The Earth’s surface changes continuously through weathering and erosion. Weathering is a combination of mechanical breakdown of rocks into fragments and the chemical alteration of rock minerals. Erosion by wind, water or ice transports the weathering products to other locations where they eventually deposit. These are natural processes that are only harmful when they involve human activity.
Scree and Talus
Water trapped between cracks on the surface of a rock freezes and thaws during seasonal and daily (diurnal) temperature changes. Water expands as its freezes, exerts pressure against a rock surface and causes it to fragment and shatter over time. When this weathering occurs on a cliff face, rock slabs will detach and slide down the slope. Slopes made up of small rock fragments are called scree, while larger rocks on the slop are called talus. Experienced climbers and scramblers understand how to climb up or slide down these slopes. But someone inexperienced in this environment can lose footing, trigger a rock fall and suffer serious injury.
Soils and Landslides
Soils consist of minerals – sand, silt and clay – together with organic matter, water and air. Sand and silt are rock fragments that are the products of mechanical weathering and erosion by wind, water or ice. Clays are formed by chemical weathering when mildly acidic rainwater reacts with feldspar rock minerals. Earthquakes, heavy rainfall, snow and ice can loosen soils from flat and sloping bedrock. On sloping ground, however, such loosened soil can plunge downhill in a massive landslide, damming water courses and destroying human infrastructure in its path. Deforestation destroys the binding of soil to bedrock by tree roots and increases the landslide danger.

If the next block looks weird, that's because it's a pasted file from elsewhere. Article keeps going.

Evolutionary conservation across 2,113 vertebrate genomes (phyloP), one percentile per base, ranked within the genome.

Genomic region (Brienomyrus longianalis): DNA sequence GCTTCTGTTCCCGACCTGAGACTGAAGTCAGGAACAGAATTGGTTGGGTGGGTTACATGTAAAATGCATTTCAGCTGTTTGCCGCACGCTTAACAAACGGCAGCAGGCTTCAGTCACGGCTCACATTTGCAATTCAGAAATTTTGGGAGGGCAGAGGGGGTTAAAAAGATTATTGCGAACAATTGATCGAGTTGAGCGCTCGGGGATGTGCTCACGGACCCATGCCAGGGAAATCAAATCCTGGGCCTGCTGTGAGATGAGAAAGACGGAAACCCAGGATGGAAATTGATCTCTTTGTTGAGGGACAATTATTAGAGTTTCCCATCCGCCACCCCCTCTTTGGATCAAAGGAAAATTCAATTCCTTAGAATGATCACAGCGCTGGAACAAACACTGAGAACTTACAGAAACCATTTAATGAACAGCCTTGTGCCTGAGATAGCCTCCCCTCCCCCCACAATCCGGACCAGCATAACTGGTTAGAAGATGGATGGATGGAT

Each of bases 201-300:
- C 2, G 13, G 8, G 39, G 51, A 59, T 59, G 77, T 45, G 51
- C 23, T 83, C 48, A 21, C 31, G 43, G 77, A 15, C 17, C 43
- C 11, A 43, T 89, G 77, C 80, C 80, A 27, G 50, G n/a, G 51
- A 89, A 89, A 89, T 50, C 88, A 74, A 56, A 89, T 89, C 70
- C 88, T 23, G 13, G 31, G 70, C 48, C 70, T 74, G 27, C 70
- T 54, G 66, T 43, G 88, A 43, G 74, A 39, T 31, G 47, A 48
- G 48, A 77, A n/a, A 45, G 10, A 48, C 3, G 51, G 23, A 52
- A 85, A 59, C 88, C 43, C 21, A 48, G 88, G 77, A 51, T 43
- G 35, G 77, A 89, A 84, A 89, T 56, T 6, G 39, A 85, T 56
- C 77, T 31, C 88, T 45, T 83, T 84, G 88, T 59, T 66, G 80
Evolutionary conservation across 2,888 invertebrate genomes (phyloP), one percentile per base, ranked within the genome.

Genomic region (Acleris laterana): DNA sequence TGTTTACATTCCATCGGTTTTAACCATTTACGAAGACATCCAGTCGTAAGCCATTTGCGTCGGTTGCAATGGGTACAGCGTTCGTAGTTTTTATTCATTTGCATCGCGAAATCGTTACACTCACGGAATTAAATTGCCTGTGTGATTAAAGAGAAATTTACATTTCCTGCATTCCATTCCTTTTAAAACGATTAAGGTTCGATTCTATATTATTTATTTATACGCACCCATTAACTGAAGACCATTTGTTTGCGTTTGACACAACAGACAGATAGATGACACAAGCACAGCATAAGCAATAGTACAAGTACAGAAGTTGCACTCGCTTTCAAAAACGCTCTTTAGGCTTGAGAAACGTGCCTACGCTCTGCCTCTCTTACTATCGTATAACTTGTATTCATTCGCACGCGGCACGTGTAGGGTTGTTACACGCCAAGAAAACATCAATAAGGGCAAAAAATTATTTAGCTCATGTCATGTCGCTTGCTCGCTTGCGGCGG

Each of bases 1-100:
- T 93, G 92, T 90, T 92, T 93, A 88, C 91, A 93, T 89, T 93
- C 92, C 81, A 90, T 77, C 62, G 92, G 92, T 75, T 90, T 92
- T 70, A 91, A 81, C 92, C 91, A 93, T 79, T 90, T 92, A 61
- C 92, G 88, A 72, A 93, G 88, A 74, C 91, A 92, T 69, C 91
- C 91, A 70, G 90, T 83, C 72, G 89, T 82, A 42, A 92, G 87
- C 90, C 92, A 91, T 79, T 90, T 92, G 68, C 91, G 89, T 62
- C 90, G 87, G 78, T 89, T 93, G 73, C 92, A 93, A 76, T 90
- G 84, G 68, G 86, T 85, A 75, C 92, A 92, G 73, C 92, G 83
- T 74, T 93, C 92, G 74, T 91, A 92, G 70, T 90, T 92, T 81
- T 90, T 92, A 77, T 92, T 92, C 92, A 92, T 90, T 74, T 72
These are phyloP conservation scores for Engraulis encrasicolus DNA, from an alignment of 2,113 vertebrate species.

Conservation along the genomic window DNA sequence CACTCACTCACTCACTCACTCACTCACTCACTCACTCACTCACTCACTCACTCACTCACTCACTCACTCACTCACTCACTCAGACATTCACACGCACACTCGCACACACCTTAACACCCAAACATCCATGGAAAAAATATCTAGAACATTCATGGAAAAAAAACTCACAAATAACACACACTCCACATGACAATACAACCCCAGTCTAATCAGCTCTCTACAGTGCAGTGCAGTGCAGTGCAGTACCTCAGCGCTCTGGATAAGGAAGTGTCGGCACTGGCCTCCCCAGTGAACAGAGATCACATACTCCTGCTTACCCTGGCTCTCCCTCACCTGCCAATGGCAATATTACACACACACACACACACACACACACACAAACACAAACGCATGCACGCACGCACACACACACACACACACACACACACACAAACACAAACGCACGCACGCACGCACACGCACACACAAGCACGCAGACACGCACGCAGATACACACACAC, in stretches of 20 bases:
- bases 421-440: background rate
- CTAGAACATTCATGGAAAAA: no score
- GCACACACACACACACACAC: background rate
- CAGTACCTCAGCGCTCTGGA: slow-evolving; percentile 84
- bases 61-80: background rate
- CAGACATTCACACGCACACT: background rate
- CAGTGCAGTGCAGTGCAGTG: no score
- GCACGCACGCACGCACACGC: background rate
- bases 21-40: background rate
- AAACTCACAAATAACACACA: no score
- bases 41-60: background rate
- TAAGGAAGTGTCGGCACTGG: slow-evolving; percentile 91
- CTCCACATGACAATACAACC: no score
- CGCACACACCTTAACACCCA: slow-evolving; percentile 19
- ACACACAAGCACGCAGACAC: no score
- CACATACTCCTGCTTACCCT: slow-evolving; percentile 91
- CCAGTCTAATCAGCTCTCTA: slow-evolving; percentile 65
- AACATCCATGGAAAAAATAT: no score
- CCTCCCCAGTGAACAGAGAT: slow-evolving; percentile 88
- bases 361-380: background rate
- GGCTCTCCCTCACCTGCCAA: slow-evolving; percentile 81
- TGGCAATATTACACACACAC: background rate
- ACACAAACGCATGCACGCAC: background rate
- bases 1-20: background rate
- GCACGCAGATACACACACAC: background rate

The Earth’s most important agent of erosion is running water. Rivers cut through hard bedrock to form V-shaped valleys and canyons like the Grand Canyon. The river water picks up and erodes rocks of all types, shaping them down into sands and fine silt. Fluvial sediments consisting of sands, silts, minerals and organic matter create fertile soils when deposited along the river banks and estuaries during seasonal flooding. Human attempts to control river flooding by straightening the river course can increase erosion of river banks. The water flows faster in a narrow channel and has nowhere to flood. Housing development along former river flood plains increases the flood risk both upstream and downstream as the water searches for an outlet.
Longshore drift is the combination of wind and wave action that erodes coastlines and creates sand spits. Eroded sediment is carried by ocean waves that move along the coast in the direction of prevailing winds and is deposited further down the coast. In the natural world, beaches, barrier islands and sand spits are temporary features that migrate along a coastline. Attempts by local authorities or householders to stabilize beaches through the construction of jetties, sea walls and groins merely displace the erosion further along the coast where it could endanger housing or other structures.
About the Author
Based in London, Maria Kielmas worked in earthquake engineering and international petroleum exploration before entering journalism in 1986. She has written for the "Financial Times," "Barron's," "Christian Science Monitor," and "Rheinischer Merkur" as well as specialist publications on the energy and financial industries and the European, Middle Eastern, African, Asian and Latin American regions. She has a Bachelor of Science in physics and geology from Manchester University and a Master of Science in marine geotechnics from the University of Wales School of Ocean Sciences.
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